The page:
Thank you for your question. Please permit me to assist you with your concerns.To answer directly:To whom and how do I report these violations? This is an IRS violation and also a violation that you can pursue by contacting the DA's office and their white collar crime division. Taking funds and misappropriating them is potentially embezzlement and it is most definitely breach of fiduciary duty. There are both criminal and civil options, since you as the officer of the company can also file suit on behalf of the non-profit against the president for violations and damages that he caused to the company by his behavior.What is the penalty for such payments made to individuals? That very much depends. Embezzlement is a 'wobbler', meaning it can be pursued either as a misdemeanor of a felony. If the amount taken is over $400, it can have a jail sentence of up to 1 year and up to $10,00 fine per each occurrence. For IRS fraud, as per the IRS directly:"Civil fraud can include a penalty of up to 75% of the underpayment of tax attributable to fraud, in addition to the taxes owed. Criminal convictions of promoters and investors may result in fines up to $250,000 and up to five years in prison."Are we past the statute of limitations for penalties?No, the statute begins running from discovery. You still have time to pursue. What will happen to our non-exempt status as a result of reporting these violations?Provided you do so responsibly, remove the president, and pursue this in a most transparent manner possible, along with the entity pursuing the president, you should likely be fine. But the state can revoke your status (highly unlikely if you yourselves come out to report). In this case it may still be the wisest option.Good luck.
I have a follow-up question: the President is currently on a campaign to oust both myself (the Treasurer) and the Secretary for reasons that are too ridiculous to repeat. Could she be in additional trouble with the law if she continues in this campaign?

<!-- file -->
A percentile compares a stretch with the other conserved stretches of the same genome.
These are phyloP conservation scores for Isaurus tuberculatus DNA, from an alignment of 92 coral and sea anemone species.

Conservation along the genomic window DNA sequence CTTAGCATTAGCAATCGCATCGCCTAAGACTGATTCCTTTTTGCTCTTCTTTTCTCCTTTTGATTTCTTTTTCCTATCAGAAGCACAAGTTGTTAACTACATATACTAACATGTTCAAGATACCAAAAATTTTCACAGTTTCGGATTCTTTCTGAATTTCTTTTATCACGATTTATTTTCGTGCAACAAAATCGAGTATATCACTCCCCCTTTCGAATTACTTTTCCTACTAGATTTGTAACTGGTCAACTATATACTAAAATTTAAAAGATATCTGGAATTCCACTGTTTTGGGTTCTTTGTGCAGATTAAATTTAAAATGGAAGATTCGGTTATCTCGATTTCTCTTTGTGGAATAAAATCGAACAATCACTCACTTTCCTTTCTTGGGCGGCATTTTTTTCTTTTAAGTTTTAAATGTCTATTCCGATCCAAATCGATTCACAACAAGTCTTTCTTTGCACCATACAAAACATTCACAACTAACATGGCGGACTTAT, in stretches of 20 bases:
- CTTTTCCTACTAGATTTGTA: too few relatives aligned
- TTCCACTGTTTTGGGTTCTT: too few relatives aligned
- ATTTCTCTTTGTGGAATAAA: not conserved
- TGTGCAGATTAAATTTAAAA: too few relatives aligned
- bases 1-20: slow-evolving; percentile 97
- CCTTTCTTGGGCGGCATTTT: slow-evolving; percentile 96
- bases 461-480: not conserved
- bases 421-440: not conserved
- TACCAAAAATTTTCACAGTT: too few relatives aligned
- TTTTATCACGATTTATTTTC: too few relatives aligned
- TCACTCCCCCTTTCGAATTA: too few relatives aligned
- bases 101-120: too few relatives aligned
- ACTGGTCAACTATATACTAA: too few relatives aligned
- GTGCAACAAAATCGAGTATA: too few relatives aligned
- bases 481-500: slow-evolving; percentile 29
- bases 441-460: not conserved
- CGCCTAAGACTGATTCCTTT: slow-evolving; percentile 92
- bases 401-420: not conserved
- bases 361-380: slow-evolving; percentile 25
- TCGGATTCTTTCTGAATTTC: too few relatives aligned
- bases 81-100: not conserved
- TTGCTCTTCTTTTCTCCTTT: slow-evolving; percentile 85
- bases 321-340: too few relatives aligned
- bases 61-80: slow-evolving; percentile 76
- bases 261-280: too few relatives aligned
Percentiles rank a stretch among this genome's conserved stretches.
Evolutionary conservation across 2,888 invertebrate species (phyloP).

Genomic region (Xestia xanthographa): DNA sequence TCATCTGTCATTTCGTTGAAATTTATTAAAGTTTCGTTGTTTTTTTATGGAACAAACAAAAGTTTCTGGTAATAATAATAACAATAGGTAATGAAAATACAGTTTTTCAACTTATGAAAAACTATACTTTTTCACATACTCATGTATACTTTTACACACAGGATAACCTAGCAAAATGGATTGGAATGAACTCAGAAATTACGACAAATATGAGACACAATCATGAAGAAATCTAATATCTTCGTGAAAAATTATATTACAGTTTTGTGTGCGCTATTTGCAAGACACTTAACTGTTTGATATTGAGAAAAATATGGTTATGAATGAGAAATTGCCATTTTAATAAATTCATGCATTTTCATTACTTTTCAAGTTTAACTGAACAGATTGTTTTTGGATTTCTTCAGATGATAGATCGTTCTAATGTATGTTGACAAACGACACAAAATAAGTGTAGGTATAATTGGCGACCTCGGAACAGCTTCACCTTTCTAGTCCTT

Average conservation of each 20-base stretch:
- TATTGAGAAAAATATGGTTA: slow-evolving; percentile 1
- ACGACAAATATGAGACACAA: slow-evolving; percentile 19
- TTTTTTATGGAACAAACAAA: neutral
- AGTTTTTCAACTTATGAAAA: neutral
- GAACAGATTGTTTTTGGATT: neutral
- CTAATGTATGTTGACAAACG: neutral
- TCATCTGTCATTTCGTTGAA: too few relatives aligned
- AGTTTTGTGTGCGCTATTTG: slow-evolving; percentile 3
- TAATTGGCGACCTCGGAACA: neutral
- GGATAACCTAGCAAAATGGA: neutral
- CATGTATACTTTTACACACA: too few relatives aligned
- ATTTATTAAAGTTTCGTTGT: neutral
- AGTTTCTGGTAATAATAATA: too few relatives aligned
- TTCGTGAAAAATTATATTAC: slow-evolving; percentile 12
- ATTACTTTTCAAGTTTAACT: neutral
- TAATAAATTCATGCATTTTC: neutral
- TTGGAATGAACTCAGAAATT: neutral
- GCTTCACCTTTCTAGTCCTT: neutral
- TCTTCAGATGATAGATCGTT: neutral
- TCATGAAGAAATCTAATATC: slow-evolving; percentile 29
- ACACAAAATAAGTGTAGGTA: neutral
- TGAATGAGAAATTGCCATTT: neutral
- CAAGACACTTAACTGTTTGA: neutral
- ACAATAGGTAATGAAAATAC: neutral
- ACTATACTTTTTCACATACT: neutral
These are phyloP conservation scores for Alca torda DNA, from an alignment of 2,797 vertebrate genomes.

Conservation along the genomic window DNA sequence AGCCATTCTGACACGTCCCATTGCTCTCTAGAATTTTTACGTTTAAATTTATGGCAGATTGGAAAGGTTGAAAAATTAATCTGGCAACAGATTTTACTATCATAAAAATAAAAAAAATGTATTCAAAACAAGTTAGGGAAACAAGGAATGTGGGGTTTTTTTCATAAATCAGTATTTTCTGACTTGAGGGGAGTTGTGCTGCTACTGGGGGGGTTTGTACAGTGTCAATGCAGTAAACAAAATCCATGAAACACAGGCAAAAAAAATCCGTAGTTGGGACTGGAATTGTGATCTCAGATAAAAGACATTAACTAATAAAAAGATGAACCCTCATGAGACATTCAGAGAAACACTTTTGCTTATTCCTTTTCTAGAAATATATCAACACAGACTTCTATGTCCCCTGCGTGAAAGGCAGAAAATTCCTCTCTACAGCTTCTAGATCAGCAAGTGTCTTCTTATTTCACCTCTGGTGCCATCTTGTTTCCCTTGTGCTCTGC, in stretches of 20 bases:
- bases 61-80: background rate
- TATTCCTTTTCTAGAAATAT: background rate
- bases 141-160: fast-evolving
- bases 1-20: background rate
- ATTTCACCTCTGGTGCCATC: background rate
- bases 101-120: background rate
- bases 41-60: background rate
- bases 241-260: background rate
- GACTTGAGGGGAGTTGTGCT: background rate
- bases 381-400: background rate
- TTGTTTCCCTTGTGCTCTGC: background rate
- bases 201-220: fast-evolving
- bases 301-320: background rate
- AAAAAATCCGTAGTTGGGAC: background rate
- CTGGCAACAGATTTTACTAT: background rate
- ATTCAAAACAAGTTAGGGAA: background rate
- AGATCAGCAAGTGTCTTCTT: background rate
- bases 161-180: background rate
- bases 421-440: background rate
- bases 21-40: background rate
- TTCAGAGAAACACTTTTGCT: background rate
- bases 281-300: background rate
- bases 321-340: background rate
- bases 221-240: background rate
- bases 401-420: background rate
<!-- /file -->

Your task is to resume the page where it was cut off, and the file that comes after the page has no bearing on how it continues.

Thank you for your follow-up.Technically it is not a violation unless the comments he is making are completely ludicrous, and false. In that case you may have a personal cause of action for defamation of character. You can also likely use that as a basis to pursue additional claims of his breaching his fiduciary duty to the company, and should it get to the courts, would likely make it easier for you to remove him from leadership.Hope that helps.
The President has indeed made ludicrous and false accusations, for which she has not a shred of evidence. What can I do about that, legally?
She has gathered her other officer-lackeys and has enough votes, per the by-laws, to remove both myself and the secretary. However, I believe we can call a meeting of the general membership to bring this issue to light and call for her resignation.
I never thought that volunteering at this particular organization would ever come to this. I'm truly flabbergasted.
Thank you for your follow-up.If she made false accusations, retain personal counsel. That may be a personal suit for defamation of character against you if the allegations are false and unprovable.As for your situation, I am genuinely sorry to hear it, but I can say that the non-profit world can have some serious issues and such fights that you describe, while not terribly common, are not uncommon either. It tends to happen more in organizations started by a person who remains as president, and still considers the entity 'his/hers'. Good luck to you!
Thank you very much for all your help.
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